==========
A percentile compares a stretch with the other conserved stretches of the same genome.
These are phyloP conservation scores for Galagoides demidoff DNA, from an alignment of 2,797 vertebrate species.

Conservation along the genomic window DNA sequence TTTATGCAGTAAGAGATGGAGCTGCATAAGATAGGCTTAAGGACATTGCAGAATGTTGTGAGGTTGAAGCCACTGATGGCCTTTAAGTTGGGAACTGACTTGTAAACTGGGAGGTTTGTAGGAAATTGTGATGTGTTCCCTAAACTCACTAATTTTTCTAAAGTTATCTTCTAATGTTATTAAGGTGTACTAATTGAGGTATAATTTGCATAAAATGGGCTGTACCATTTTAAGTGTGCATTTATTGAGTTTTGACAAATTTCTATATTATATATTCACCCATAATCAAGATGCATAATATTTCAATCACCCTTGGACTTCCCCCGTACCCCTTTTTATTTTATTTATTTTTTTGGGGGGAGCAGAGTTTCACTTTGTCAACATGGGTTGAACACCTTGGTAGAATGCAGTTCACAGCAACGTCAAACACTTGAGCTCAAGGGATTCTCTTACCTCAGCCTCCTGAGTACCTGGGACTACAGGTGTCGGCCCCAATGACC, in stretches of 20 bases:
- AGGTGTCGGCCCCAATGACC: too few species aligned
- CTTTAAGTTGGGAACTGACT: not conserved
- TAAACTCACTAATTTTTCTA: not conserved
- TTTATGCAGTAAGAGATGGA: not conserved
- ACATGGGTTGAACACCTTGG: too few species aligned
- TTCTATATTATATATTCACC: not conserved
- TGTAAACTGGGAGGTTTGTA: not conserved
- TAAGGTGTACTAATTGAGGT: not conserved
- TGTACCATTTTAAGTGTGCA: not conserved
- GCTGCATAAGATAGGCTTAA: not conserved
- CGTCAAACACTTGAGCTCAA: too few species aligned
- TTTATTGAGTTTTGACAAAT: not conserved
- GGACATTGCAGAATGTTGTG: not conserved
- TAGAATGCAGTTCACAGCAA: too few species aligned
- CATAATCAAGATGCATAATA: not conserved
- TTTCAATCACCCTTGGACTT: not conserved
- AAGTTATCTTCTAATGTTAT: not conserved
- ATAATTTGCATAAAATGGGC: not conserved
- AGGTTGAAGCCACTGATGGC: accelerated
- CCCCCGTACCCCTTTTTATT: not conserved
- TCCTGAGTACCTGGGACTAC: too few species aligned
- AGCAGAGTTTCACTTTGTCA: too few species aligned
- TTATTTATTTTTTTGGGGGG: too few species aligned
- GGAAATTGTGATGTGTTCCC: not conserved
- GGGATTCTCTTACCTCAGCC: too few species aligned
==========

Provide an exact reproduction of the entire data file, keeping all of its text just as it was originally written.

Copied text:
A percentile compares a stretch with the other conserved stretches of the same genome.
These are phyloP conservation scores for Galagoides demidoff DNA, from an alignment of 2,797 vertebrate species.

Conservation along the genomic window DNA sequence TTTATGCAGTAAGAGATGGAGCTGCATAAGATAGGCTTAAGGACATTGCAGAATGTTGTGAGGTTGAAGCCACTGATGGCCTTTAAGTTGGGAACTGACTTGTAAACTGGGAGGTTTGTAGGAAATTGTGATGTGTTCCCTAAACTCACTAATTTTTCTAAAGTTATCTTCTAATGTTATTAAGGTGTACTAATTGAGGTATAATTTGCATAAAATGGGCTGTACCATTTTAAGTGTGCATTTATTGAGTTTTGACAAATTTCTATATTATATATTCACCCATAATCAAGATGCATAATATTTCAATCACCCTTGGACTTCCCCCGTACCCCTTTTTATTTTATTTATTTTTTTGGGGGGAGCAGAGTTTCACTTTGTCAACATGGGTTGAACACCTTGGTAGAATGCAGTTCACAGCAACGTCAAACACTTGAGCTCAAGGGATTCTCTTACCTCAGCCTCCTGAGTACCTGGGACTACAGGTGTCGGCCCCAATGACC, in stretches of 20 bases:
- AGGTGTCGGCCCCAATGACC: too few species aligned
- CTTTAAGTTGGGAACTGACT: not conserved
- TAAACTCACTAATTTTTCTA: not conserved
- TTTATGCAGTAAGAGATGGA: not conserved
- ACATGGGTTGAACACCTTGG: too few species aligned
- TTCTATATTATATATTCACC: not conserved
- TGTAAACTGGGAGGTTTGTA: not conserved
- TAAGGTGTACTAATTGAGGT: not conserved
- TGTACCATTTTAAGTGTGCA: not conserved
- GCTGCATAAGATAGGCTTAA: not conserved
- CGTCAAACACTTGAGCTCAA: too few species aligned
- TTTATTGAGTTTTGACAAAT: not conserved
- GGACATTGCAGAATGTTGTG: not conserved
- TAGAATGCAGTTCACAGCAA: too few species aligned
- CATAATCAAGATGCATAATA: not conserved
- TTTCAATCACCCTTGGACTT: not conserved
- AAGTTATCTTCTAATGTTAT: not conserved
- ATAATTTGCATAAAATGGGC: not conserved
- AGGTTGAAGCCACTGATGGC: accelerated
- CCCCCGTACCCCTTTTTATT: not conserved
- TCCTGAGTACCTGGGACTAC: too few species aligned
- AGCAGAGTTTCACTTTGTCA: too few species aligned
- TTATTTATTTTTTTGGGGGG: too few species aligned
- GGAAATTGTGATGTGTTCCC: not conserved
- GGGATTCTCTTACCTCAGCC: too few species aligned